of us to drive. I never took a driver’s test until I was 70. Then
I failed it. The next day I hired a professional to give me an hour’s
driving lesson. The day was hot. Sweat rolled down my face and back
as well as his. When the hour was up he told me to go at once and
take the test before I forgot anything. I passed and have taken the
test several times since successfully.
After four years we were discussing adopting a child. Hig wanted
a girl. I did not care. When I became pregnant it was obvious it
would be an oversized boy. We called it Albert
but instead it was
most beautiful and charming baby girl we had ever seen. Life does
have its high spots.
We had saved $600 and bought a small acreage on the edge of town,
borrowed to build a little house where we lived for about 2 years. I
went back recently to see if it was still there and found it had
been in the path of the present four lane highway.
When the depression came along there was no work for carpenters
or teachers. We weren’t the only people having a bad time. Father
wrote suggesting that I come with the baby and live with them.
Sidney and Frances as well as Clark and the Mc Coy children were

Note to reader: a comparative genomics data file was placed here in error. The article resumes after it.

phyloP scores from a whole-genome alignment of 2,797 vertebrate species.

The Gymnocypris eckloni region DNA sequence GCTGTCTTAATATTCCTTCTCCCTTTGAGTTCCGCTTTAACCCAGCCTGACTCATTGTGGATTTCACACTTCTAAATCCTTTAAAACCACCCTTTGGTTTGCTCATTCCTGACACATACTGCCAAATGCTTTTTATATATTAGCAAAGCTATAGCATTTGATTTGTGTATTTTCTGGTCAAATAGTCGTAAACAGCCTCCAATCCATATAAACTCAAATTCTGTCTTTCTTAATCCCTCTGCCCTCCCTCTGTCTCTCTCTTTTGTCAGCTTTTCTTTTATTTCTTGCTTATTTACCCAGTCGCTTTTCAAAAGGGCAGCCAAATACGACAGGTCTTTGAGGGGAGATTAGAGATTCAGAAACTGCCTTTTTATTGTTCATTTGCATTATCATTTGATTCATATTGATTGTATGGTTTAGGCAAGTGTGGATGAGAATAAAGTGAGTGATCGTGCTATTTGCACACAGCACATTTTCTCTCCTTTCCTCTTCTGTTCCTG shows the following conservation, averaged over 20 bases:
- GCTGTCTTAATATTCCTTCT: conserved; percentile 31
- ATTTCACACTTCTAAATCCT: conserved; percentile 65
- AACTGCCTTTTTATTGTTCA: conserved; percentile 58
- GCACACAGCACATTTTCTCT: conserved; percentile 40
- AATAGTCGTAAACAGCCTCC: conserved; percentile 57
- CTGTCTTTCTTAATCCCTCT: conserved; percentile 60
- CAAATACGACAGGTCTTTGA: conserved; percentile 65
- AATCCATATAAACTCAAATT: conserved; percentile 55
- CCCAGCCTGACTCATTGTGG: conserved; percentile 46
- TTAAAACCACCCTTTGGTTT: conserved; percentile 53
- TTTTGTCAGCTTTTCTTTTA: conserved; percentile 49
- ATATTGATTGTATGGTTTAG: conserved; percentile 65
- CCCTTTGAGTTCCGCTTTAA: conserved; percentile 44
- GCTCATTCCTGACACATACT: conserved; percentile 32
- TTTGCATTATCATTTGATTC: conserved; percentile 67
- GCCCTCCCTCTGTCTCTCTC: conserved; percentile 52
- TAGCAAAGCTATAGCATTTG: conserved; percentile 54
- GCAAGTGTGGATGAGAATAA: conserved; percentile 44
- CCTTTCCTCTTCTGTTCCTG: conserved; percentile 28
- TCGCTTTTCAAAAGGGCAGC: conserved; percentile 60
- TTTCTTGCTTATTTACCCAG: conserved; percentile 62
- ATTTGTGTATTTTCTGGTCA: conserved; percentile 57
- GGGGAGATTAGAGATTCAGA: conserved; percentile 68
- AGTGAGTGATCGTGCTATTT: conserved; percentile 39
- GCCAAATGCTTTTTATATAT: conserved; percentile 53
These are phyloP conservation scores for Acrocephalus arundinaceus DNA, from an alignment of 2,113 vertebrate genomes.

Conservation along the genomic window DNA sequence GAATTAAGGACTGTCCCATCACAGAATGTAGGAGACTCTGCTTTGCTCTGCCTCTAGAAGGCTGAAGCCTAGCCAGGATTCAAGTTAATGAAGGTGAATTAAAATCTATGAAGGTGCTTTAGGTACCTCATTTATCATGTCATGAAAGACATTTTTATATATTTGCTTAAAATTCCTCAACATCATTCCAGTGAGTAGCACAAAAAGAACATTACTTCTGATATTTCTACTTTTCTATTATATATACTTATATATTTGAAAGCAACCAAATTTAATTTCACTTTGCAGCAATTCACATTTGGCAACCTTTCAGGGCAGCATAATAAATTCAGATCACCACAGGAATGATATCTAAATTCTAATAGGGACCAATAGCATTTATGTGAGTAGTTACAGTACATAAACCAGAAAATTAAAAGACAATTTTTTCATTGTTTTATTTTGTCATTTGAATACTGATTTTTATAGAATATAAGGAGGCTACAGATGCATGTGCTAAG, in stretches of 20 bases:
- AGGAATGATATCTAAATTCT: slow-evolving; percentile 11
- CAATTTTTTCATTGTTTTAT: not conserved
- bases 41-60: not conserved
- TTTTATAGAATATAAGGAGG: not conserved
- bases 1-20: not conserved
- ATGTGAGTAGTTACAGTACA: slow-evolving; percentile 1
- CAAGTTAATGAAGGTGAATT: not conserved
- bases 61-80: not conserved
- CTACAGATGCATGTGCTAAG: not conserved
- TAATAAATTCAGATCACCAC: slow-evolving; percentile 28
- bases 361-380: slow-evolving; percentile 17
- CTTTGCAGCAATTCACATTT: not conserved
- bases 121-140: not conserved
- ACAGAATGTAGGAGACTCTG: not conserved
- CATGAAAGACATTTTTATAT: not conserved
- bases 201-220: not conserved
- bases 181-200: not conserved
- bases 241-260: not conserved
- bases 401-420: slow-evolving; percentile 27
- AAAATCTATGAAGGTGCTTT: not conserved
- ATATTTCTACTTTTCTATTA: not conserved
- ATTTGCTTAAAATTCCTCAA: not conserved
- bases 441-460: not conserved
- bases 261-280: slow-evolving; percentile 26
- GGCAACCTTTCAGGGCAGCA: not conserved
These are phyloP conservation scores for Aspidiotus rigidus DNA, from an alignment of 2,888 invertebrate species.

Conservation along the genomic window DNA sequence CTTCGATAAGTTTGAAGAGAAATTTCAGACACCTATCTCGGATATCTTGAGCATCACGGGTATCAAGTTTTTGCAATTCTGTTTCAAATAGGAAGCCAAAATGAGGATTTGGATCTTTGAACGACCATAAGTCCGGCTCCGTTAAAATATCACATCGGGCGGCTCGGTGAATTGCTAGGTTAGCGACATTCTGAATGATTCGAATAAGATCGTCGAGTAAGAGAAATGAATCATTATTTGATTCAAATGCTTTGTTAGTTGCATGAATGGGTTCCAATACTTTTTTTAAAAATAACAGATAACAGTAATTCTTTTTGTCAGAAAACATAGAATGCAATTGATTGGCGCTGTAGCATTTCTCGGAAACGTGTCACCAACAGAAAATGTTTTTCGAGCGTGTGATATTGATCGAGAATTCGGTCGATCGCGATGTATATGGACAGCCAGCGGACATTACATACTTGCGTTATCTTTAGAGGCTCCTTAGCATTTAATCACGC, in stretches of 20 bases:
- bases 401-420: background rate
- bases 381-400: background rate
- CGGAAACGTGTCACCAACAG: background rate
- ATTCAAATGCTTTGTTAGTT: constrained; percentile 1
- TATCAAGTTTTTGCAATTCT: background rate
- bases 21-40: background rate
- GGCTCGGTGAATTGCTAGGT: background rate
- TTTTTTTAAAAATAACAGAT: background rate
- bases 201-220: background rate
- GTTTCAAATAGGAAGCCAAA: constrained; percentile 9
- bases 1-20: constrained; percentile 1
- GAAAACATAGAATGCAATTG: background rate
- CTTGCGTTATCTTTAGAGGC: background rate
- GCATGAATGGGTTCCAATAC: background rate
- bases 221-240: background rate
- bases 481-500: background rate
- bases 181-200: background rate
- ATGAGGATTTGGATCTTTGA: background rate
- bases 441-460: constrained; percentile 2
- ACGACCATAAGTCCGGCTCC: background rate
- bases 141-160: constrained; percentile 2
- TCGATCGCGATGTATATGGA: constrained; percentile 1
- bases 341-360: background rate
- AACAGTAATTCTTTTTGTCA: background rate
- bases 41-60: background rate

with him. On his small truck farm living was good. Clark was working
and paid the grocery bills but there was no opportunity for jobs at
I wrote Professor Eels from college days now teaching at
Stanford, asking if he could find me a job. He answered that there
were no clerical jobs available. He knew that I worked for my board
when at Whitman and said that his doctor needed a cook. He had five
children of his own and would not object to a child. I took the job
with Dr. Lee. Eileen went to school with the children, kindergarten
through first grade.
In 1938 Omie was coming out from Nome primarily to show off her
two beautiful children as well as to visit all of us. I was to meet
everyone on Doumecq at Ethel’s. The afternoon I arrived Walt had
run in front of a mower which cut his ankle to the bone. The nearest
hospital was in Cottonwood. Omie took him out and a few days later I
followed with Eileen. Paul and Eileen started to school there before
we were able to move Walt. Omie had to take the last boat back to
Nome to be there when school started. When we decided we should take
Walt to California, I rented an old house from Dr. Lee. Inez and
Earling drove us down and helped us get settled. Inez taught me how